Patients randomised to ANGIOMAX were started on an i.v. infusion of ANGIOMAX of 2.5 mg/kg/hr in a double-blind fashion. Within 5 minutes after starting the infusion, and prior to PTCA, a 1 mg/kg loading dose was administered as an i.v. bolus. The infusion was continued for 4 hours, then the infusion was changed, under double-blind conditions, to ANGIOMAX at 0.2 mg/kg/hr for up to an additional 20 hours, with patients receiving this infusion for an average of 14 hours. The ACT was checked at 5 minutes and at 45 minutes following commencement of the ANGIOMAX infusion. If on either occasion the ACT was < 350 seconds, an additional double-blinded bolus of placebo was administered. The ANGIOMAX dose was not titrated to ACT. Median ACT values (and observed values between the 5th and 95th percentile) were: 345 seconds (240-595 seconds) at 5 minutes, and 346 seconds (269-583 seconds) at 45 minutes after initiation of dosing.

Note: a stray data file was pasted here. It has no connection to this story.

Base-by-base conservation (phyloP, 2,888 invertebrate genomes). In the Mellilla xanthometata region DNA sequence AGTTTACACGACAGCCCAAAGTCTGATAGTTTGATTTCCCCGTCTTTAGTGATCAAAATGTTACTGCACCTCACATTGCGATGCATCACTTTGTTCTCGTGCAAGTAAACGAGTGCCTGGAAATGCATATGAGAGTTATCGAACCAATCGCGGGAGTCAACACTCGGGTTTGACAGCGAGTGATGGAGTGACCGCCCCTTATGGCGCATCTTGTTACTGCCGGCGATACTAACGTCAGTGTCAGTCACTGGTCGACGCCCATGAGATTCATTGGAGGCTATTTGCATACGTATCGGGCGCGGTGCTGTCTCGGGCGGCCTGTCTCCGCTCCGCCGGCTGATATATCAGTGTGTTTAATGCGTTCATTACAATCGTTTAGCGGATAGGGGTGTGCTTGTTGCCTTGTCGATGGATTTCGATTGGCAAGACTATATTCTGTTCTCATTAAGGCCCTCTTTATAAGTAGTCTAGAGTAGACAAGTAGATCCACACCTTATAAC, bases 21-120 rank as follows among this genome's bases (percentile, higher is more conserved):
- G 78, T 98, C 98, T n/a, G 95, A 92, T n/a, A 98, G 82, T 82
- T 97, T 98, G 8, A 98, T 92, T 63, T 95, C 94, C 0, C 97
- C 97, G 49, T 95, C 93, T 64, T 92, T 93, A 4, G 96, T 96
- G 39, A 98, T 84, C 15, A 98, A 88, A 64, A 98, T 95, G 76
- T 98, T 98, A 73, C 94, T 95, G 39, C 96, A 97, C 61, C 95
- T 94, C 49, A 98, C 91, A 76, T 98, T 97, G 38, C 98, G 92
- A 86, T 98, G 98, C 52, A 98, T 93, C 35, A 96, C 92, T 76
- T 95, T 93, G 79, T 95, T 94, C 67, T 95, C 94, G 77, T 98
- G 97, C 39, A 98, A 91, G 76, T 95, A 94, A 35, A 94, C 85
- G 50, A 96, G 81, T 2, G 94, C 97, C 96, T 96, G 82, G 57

Patients randomised to heparin were given a loading dose of 175 IU/kg in a double-blind fashion as an i.v. bolus 5 minutes before the planned procedure, after commencement of an initial infusion of heparin at 15 IU/kg/hr. The infusion was continued for 4 hours. After 4 hours, the heparin infusion was changed, under double-blind conditions, to remain at heparin 15 IU/kg/hr for up to 20 additional hours. The ACT was checked at 5 minutes and at 45 minutes following commencement of the infusion. If on either occasion the ACT was < 350 seconds, an additional double-blind bolus of heparin at 60 IU/kg was administered. Once the target ACT was achieved for heparin patients, no further ACT measurements were performed. The protocol allowed use of open-label heparin at the discretion of the investigator after discontinuation of blinded study medication, whether or not an endpoint event, pre-defined as “procedural failure”, had occurred. The use of open-label heparin after administration of test drug was similar between ANGIOMAX and heparin treatment groups, at about 20% in both groups.

    Study results